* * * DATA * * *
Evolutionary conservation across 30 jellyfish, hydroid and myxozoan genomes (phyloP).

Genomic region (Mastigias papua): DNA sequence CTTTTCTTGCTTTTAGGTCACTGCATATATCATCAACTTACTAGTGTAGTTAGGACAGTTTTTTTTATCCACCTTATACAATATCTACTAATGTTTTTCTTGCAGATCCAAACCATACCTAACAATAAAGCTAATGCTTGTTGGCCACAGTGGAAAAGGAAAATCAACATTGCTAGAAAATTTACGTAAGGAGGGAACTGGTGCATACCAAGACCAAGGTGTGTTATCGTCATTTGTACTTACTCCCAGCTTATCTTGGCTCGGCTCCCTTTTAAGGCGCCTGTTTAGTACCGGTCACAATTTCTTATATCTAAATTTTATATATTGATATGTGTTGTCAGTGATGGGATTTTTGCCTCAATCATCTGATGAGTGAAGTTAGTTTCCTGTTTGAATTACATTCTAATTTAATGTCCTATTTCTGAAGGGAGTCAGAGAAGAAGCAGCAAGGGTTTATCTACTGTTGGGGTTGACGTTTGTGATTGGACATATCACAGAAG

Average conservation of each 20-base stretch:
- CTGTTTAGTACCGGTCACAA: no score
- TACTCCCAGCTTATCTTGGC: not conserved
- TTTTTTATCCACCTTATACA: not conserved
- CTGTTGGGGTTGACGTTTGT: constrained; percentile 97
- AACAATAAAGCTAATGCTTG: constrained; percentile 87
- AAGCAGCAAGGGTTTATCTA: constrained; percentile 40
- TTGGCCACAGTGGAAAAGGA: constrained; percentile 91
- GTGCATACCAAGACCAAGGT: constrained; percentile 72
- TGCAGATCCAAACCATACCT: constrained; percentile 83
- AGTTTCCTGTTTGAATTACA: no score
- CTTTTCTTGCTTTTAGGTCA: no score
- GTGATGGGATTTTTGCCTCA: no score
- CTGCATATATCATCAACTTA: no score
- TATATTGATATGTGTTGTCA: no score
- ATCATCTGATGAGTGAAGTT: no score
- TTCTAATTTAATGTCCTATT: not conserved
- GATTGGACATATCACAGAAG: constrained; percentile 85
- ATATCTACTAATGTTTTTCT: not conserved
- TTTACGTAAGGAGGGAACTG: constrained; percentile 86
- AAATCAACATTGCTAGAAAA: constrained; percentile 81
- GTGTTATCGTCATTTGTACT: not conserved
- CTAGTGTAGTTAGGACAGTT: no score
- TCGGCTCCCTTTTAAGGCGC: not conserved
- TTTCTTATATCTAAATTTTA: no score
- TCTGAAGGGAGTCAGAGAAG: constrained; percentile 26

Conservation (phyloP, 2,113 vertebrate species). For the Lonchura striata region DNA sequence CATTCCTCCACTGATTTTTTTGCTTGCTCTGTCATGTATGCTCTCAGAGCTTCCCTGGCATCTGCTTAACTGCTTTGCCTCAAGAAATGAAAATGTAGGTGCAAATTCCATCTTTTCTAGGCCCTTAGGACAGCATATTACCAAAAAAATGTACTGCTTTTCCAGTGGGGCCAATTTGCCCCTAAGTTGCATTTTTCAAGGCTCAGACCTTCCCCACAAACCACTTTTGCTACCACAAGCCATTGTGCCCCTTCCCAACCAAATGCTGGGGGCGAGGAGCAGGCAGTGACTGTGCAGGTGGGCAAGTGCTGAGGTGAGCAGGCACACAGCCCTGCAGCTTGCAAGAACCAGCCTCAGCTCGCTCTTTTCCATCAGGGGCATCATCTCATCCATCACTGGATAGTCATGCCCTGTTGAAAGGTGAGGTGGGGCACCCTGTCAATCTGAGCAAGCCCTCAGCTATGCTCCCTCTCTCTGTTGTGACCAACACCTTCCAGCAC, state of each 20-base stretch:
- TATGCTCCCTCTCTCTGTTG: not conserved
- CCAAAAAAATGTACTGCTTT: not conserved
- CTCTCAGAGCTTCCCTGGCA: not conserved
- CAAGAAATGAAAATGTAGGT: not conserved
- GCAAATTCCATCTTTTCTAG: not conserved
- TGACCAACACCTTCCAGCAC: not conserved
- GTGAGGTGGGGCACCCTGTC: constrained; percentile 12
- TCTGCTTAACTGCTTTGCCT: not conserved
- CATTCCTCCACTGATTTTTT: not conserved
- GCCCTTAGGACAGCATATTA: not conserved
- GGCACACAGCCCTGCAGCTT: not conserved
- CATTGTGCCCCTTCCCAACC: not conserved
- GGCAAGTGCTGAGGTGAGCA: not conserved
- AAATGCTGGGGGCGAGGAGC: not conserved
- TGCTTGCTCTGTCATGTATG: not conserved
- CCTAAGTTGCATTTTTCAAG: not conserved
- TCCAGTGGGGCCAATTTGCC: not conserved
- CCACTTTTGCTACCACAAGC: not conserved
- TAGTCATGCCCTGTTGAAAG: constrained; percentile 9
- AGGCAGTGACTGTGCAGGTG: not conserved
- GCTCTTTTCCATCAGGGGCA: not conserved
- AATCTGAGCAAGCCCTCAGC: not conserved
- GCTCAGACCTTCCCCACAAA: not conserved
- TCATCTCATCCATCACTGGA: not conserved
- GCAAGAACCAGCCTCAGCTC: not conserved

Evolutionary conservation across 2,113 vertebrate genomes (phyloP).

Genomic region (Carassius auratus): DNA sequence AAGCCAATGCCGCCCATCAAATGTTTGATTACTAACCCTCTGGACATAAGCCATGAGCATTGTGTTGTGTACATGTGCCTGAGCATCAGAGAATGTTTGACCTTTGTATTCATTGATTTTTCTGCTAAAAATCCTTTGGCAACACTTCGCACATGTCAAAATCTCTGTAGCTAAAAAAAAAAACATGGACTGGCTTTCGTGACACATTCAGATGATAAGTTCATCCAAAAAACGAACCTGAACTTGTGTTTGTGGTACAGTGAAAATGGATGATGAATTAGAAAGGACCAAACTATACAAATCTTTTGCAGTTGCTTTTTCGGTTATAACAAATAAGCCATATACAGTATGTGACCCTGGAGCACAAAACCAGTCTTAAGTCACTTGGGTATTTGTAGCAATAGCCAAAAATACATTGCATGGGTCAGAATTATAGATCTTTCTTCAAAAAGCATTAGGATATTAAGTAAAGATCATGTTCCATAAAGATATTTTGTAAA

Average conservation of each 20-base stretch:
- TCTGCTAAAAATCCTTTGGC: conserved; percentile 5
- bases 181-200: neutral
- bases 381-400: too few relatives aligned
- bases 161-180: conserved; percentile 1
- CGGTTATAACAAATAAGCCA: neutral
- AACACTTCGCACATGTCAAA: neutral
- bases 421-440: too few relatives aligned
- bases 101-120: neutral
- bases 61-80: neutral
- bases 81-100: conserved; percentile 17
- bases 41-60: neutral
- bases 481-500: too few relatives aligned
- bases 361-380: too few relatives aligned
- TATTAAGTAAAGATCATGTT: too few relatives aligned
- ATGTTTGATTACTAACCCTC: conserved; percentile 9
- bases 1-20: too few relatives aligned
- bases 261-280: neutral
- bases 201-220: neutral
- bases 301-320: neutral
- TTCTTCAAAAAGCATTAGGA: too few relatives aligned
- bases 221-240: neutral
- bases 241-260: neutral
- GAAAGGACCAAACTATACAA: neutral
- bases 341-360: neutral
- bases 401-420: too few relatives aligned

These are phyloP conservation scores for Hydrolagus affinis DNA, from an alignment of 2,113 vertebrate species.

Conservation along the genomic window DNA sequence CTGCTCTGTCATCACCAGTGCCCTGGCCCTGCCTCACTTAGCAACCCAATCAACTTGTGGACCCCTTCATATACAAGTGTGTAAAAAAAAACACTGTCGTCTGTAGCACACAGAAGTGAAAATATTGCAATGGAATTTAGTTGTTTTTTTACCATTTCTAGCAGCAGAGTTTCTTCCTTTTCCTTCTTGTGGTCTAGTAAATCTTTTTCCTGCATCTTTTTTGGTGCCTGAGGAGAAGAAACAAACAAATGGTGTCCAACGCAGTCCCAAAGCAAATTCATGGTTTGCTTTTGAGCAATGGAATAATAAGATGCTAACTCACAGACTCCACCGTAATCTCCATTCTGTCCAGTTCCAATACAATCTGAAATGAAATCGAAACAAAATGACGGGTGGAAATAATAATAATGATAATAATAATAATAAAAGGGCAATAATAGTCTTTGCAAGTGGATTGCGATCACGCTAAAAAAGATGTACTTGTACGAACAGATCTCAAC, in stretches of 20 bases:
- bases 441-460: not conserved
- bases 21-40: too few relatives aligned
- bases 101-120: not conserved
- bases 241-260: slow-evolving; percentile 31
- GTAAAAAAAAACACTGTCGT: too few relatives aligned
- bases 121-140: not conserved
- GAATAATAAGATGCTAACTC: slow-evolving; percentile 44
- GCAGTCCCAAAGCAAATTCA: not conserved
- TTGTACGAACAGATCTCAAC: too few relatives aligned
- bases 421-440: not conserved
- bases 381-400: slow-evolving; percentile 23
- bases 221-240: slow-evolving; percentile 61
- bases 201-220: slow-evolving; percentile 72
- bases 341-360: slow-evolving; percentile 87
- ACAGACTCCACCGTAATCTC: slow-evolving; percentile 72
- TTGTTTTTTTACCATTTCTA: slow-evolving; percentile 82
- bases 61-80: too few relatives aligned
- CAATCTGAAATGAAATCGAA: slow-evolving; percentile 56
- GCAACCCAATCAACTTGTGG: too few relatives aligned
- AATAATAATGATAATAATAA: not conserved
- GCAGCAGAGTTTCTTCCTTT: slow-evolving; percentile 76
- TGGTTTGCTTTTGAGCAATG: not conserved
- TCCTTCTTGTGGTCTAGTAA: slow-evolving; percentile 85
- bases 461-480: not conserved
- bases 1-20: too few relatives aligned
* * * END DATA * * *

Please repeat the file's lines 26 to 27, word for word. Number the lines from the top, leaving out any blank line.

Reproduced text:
- TCGGCTCCCTTTTAAGGCGC: not conserved
- TTTCTTATATCTAAATTTTA: no score